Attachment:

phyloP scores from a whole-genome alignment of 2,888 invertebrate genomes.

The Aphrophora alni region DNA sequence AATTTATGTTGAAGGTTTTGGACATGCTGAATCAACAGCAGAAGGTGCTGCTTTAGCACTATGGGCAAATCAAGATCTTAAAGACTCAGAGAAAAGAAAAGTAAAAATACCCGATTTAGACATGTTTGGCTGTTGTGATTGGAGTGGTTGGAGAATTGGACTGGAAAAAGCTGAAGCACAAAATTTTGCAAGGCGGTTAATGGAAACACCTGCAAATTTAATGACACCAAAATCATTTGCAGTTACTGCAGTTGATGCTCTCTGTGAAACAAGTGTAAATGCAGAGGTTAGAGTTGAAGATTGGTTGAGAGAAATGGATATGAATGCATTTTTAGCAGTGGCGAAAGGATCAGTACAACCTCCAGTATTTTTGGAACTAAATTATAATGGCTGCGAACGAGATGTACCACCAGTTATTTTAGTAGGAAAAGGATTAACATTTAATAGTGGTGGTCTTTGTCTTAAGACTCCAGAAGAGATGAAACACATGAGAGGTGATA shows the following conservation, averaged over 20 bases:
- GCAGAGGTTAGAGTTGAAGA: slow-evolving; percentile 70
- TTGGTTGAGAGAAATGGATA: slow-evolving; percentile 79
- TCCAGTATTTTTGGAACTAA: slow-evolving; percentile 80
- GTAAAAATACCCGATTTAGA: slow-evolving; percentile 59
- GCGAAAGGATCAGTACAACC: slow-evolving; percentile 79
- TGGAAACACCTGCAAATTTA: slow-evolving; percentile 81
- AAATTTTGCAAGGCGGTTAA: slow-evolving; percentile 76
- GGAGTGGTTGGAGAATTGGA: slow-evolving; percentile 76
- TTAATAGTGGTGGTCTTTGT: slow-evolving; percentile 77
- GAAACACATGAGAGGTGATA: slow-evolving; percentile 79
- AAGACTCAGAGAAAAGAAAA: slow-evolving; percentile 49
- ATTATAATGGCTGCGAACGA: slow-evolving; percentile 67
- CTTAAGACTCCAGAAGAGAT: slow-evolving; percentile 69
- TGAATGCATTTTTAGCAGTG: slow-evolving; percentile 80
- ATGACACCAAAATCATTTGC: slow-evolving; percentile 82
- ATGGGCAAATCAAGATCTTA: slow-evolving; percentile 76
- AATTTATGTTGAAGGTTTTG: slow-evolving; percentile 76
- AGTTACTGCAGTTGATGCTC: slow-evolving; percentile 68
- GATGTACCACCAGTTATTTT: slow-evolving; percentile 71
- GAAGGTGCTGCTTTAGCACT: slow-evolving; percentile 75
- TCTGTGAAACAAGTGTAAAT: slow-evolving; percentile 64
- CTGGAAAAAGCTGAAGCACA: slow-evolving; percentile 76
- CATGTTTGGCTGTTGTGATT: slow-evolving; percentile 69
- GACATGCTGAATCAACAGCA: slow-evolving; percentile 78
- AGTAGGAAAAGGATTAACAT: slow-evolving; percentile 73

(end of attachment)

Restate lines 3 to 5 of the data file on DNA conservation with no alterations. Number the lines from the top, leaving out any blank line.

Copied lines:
- GCAGAGGTTAGAGTTGAAGA: slow-evolving; percentile 70
- TTGGTTGAGAGAAATGGATA: slow-evolving; percentile 79
- TCCAGTATTTTTGGAACTAA: slow-evolving; percentile 80